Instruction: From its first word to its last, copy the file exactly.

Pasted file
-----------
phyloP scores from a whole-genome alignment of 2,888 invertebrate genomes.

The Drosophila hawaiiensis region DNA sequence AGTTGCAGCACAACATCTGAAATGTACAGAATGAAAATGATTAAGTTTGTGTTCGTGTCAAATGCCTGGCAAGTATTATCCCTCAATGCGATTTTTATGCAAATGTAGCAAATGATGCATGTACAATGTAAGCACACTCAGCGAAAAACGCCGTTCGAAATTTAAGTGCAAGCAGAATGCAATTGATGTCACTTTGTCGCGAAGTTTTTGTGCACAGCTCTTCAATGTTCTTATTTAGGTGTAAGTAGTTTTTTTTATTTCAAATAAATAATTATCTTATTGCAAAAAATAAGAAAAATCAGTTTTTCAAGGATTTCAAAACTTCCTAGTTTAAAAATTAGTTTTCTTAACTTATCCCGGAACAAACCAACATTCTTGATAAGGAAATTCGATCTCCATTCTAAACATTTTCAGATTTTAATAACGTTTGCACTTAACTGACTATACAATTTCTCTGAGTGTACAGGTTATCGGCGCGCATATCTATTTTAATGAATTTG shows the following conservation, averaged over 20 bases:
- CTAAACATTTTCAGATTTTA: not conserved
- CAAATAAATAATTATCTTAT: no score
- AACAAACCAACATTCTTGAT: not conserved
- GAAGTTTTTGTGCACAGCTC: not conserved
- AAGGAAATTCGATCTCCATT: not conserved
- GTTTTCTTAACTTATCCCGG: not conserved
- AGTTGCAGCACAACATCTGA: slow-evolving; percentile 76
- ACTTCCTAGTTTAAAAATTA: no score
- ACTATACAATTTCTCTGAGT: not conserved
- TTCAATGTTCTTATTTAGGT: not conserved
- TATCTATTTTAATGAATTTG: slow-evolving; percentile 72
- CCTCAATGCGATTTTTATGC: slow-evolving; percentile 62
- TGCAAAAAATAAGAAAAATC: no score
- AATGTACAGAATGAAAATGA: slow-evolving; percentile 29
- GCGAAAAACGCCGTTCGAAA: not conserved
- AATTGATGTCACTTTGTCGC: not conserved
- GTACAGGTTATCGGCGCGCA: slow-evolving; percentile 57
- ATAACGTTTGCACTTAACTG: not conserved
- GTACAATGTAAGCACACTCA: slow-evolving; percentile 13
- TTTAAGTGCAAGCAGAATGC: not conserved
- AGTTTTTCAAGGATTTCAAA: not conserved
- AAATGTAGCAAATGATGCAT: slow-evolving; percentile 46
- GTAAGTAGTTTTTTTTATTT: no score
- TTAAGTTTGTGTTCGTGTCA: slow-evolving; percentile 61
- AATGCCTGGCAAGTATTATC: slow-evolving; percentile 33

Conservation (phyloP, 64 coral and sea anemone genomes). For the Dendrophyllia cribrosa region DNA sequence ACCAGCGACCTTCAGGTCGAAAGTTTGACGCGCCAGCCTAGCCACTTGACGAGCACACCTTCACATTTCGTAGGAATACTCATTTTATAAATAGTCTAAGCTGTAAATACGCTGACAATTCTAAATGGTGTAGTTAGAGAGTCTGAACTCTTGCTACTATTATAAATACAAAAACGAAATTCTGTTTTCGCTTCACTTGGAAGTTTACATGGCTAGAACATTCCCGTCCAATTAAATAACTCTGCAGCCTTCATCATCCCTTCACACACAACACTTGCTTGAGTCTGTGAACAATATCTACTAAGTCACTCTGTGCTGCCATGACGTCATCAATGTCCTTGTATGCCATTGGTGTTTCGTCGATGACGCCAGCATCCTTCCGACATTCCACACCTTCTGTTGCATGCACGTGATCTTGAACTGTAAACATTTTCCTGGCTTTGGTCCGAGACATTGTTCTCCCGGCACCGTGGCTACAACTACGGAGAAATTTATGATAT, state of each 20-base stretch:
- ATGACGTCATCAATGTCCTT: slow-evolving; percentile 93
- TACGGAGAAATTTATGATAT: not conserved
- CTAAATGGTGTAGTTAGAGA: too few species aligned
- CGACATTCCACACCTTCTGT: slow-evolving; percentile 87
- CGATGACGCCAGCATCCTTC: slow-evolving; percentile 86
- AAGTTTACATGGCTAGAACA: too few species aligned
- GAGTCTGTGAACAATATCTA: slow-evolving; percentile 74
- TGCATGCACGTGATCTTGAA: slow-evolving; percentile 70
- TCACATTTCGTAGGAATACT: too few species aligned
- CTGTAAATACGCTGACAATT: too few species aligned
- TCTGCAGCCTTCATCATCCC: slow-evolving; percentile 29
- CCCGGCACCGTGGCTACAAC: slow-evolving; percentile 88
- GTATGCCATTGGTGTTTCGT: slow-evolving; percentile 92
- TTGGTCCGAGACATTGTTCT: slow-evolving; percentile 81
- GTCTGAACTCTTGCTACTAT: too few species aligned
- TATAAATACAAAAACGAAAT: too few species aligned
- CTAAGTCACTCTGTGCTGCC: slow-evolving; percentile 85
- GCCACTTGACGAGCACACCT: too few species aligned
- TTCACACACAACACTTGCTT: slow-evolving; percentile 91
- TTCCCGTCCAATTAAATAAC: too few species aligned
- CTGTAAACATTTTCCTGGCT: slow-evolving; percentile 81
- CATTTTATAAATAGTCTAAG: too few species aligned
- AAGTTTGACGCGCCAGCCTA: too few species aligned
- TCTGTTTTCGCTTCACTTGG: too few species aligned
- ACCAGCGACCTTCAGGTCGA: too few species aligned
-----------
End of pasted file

phyloP scores from a whole-genome alignment of 2,888 invertebrate genomes.

The Drosophila hawaiiensis region DNA sequence AGTTGCAGCACAACATCTGAAATGTACAGAATGAAAATGATTAAGTTTGTGTTCGTGTCAAATGCCTGGCAAGTATTATCCCTCAATGCGATTTTTATGCAAATGTAGCAAATGATGCATGTACAATGTAAGCACACTCAGCGAAAAACGCCGTTCGAAATTTAAGTGCAAGCAGAATGCAATTGATGTCACTTTGTCGCGAAGTTTTTGTGCACAGCTCTTCAATGTTCTTATTTAGGTGTAAGTAGTTTTTTTTATTTCAAATAAATAATTATCTTATTGCAAAAAATAAGAAAAATCAGTTTTTCAAGGATTTCAAAACTTCCTAGTTTAAAAATTAGTTTTCTTAACTTATCCCGGAACAAACCAACATTCTTGATAAGGAAATTCGATCTCCATTCTAAACATTTTCAGATTTTAATAACGTTTGCACTTAACTGACTATACAATTTCTCTGAGTGTACAGGTTATCGGCGCGCATATCTATTTTAATGAATTTG shows the following conservation, averaged over 20 bases:
- CTAAACATTTTCAGATTTTA: not conserved
- CAAATAAATAATTATCTTAT: no score
- AACAAACCAACATTCTTGAT: not conserved
- GAAGTTTTTGTGCACAGCTC: not conserved
- AAGGAAATTCGATCTCCATT: not conserved
- GTTTTCTTAACTTATCCCGG: not conserved
- AGTTGCAGCACAACATCTGA: slow-evolving; percentile 76
- ACTTCCTAGTTTAAAAATTA: no score
- ACTATACAATTTCTCTGAGT: not conserved
- TTCAATGTTCTTATTTAGGT: not conserved
- TATCTATTTTAATGAATTTG: slow-evolving; percentile 72
- CCTCAATGCGATTTTTATGC: slow-evolving; percentile 62
- TGCAAAAAATAAGAAAAATC: no score
- AATGTACAGAATGAAAATGA: slow-evolving; percentile 29
- GCGAAAAACGCCGTTCGAAA: not conserved
- AATTGATGTCACTTTGTCGC: not conserved
- GTACAGGTTATCGGCGCGCA: slow-evolving; percentile 57
- ATAACGTTTGCACTTAACTG: not conserved
- GTACAATGTAAGCACACTCA: slow-evolving; percentile 13
- TTTAAGTGCAAGCAGAATGC: not conserved
- AGTTTTTCAAGGATTTCAAA: not conserved
- AAATGTAGCAAATGATGCAT: slow-evolving; percentile 46
- GTAAGTAGTTTTTTTTATTT: no score
- TTAAGTTTGTGTTCGTGTCA: slow-evolving; percentile 61
- AATGCCTGGCAAGTATTATC: slow-evolving; percentile 33

Conservation (phyloP, 64 coral and sea anemone genomes). For the Dendrophyllia cribrosa region DNA sequence ACCAGCGACCTTCAGGTCGAAAGTTTGACGCGCCAGCCTAGCCACTTGACGAGCACACCTTCACATTTCGTAGGAATACTCATTTTATAAATAGTCTAAGCTGTAAATACGCTGACAATTCTAAATGGTGTAGTTAGAGAGTCTGAACTCTTGCTACTATTATAAATACAAAAACGAAATTCTGTTTTCGCTTCACTTGGAAGTTTACATGGCTAGAACATTCCCGTCCAATTAAATAACTCTGCAGCCTTCATCATCCCTTCACACACAACACTTGCTTGAGTCTGTGAACAATATCTACTAAGTCACTCTGTGCTGCCATGACGTCATCAATGTCCTTGTATGCCATTGGTGTTTCGTCGATGACGCCAGCATCCTTCCGACATTCCACACCTTCTGTTGCATGCACGTGATCTTGAACTGTAAACATTTTCCTGGCTTTGGTCCGAGACATTGTTCTCCCGGCACCGTGGCTACAACTACGGAGAAATTTATGATAT, state of each 20-base stretch:
- ATGACGTCATCAATGTCCTT: slow-evolving; percentile 93
- TACGGAGAAATTTATGATAT: not conserved
- CTAAATGGTGTAGTTAGAGA: too few species aligned
- CGACATTCCACACCTTCTGT: slow-evolving; percentile 87
- CGATGACGCCAGCATCCTTC: slow-evolving; percentile 86
- AAGTTTACATGGCTAGAACA: too few species aligned
- GAGTCTGTGAACAATATCTA: slow-evolving; percentile 74
- TGCATGCACGTGATCTTGAA: slow-evolving; percentile 70
- TCACATTTCGTAGGAATACT: too few species aligned
- CTGTAAATACGCTGACAATT: too few species aligned
- TCTGCAGCCTTCATCATCCC: slow-evolving; percentile 29
- CCCGGCACCGTGGCTACAAC: slow-evolving; percentile 88
- GTATGCCATTGGTGTTTCGT: slow-evolving; percentile 92
- TTGGTCCGAGACATTGTTCT: slow-evolving; percentile 81
- GTCTGAACTCTTGCTACTAT: too few species aligned
- TATAAATACAAAAACGAAAT: too few species aligned
- CTAAGTCACTCTGTGCTGCC: slow-evolving; percentile 85
- GCCACTTGACGAGCACACCT: too few species aligned
- TTCACACACAACACTTGCTT: slow-evolving; percentile 91
- TTCCCGTCCAATTAAATAAC: too few species aligned
- CTGTAAACATTTTCCTGGCT: slow-evolving; percentile 81
- CATTTTATAAATAGTCTAAG: too few species aligned
- AAGTTTGACGCGCCAGCCTA: too few species aligned
- TCTGTTTTCGCTTCACTTGG: too few species aligned
- ACCAGCGACCTTCAGGTCGA: too few species aligned